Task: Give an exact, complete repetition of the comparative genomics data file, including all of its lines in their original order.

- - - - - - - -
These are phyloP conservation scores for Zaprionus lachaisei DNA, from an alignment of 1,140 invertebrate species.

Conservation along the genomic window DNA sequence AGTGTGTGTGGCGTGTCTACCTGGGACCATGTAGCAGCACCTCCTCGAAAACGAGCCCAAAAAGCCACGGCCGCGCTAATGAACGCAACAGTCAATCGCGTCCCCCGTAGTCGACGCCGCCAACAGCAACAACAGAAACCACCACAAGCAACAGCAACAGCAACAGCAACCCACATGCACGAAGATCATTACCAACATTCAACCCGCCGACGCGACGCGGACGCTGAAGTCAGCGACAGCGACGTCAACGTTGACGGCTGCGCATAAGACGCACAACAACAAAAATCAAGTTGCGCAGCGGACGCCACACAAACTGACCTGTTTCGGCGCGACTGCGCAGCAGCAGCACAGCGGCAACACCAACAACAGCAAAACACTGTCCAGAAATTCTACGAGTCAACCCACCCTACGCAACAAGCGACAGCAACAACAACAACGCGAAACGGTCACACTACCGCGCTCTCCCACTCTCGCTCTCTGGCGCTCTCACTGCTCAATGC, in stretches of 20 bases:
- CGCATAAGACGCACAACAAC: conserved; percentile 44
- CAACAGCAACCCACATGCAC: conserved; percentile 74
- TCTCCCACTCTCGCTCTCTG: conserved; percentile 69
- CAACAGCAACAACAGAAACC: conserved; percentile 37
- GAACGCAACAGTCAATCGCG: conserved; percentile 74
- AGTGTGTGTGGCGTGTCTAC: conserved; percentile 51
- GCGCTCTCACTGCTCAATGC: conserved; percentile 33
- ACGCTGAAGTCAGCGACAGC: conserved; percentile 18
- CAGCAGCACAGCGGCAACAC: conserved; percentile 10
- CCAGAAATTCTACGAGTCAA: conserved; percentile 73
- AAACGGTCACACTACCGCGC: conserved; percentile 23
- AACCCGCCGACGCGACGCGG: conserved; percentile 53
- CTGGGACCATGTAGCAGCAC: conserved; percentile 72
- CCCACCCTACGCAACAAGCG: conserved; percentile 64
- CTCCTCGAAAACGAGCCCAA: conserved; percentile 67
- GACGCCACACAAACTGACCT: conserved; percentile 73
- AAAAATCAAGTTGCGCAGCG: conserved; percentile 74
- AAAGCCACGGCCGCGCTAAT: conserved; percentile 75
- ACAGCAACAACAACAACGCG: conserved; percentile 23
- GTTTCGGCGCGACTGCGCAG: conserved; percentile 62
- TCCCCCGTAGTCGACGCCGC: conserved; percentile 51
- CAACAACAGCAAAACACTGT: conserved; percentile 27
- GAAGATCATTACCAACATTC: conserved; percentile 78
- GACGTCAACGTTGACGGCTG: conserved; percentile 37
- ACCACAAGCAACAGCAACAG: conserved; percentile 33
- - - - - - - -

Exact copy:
These are phyloP conservation scores for Zaprionus lachaisei DNA, from an alignment of 1,140 invertebrate species.

Conservation along the genomic window DNA sequence AGTGTGTGTGGCGTGTCTACCTGGGACCATGTAGCAGCACCTCCTCGAAAACGAGCCCAAAAAGCCACGGCCGCGCTAATGAACGCAACAGTCAATCGCGTCCCCCGTAGTCGACGCCGCCAACAGCAACAACAGAAACCACCACAAGCAACAGCAACAGCAACAGCAACCCACATGCACGAAGATCATTACCAACATTCAACCCGCCGACGCGACGCGGACGCTGAAGTCAGCGACAGCGACGTCAACGTTGACGGCTGCGCATAAGACGCACAACAACAAAAATCAAGTTGCGCAGCGGACGCCACACAAACTGACCTGTTTCGGCGCGACTGCGCAGCAGCAGCACAGCGGCAACACCAACAACAGCAAAACACTGTCCAGAAATTCTACGAGTCAACCCACCCTACGCAACAAGCGACAGCAACAACAACAACGCGAAACGGTCACACTACCGCGCTCTCCCACTCTCGCTCTCTGGCGCTCTCACTGCTCAATGC, in stretches of 20 bases:
- CGCATAAGACGCACAACAAC: conserved; percentile 44
- CAACAGCAACCCACATGCAC: conserved; percentile 74
- TCTCCCACTCTCGCTCTCTG: conserved; percentile 69
- CAACAGCAACAACAGAAACC: conserved; percentile 37
- GAACGCAACAGTCAATCGCG: conserved; percentile 74
- AGTGTGTGTGGCGTGTCTAC: conserved; percentile 51
- GCGCTCTCACTGCTCAATGC: conserved; percentile 33
- ACGCTGAAGTCAGCGACAGC: conserved; percentile 18
- CAGCAGCACAGCGGCAACAC: conserved; percentile 10
- CCAGAAATTCTACGAGTCAA: conserved; percentile 73
- AAACGGTCACACTACCGCGC: conserved; percentile 23
- AACCCGCCGACGCGACGCGG: conserved; percentile 53
- CTGGGACCATGTAGCAGCAC: conserved; percentile 72
- CCCACCCTACGCAACAAGCG: conserved; percentile 64
- CTCCTCGAAAACGAGCCCAA: conserved; percentile 67
- GACGCCACACAAACTGACCT: conserved; percentile 73
- AAAAATCAAGTTGCGCAGCG: conserved; percentile 74
- AAAGCCACGGCCGCGCTAAT: conserved; percentile 75
- ACAGCAACAACAACAACGCG: conserved; percentile 23
- GTTTCGGCGCGACTGCGCAG: conserved; percentile 62
- TCCCCCGTAGTCGACGCCGC: conserved; percentile 51
- CAACAACAGCAAAACACTGT: conserved; percentile 27
- GAAGATCATTACCAACATTC: conserved; percentile 78
- GACGTCAACGTTGACGGCTG: conserved; percentile 37
- ACCACAAGCAACAGCAACAG: conserved; percentile 33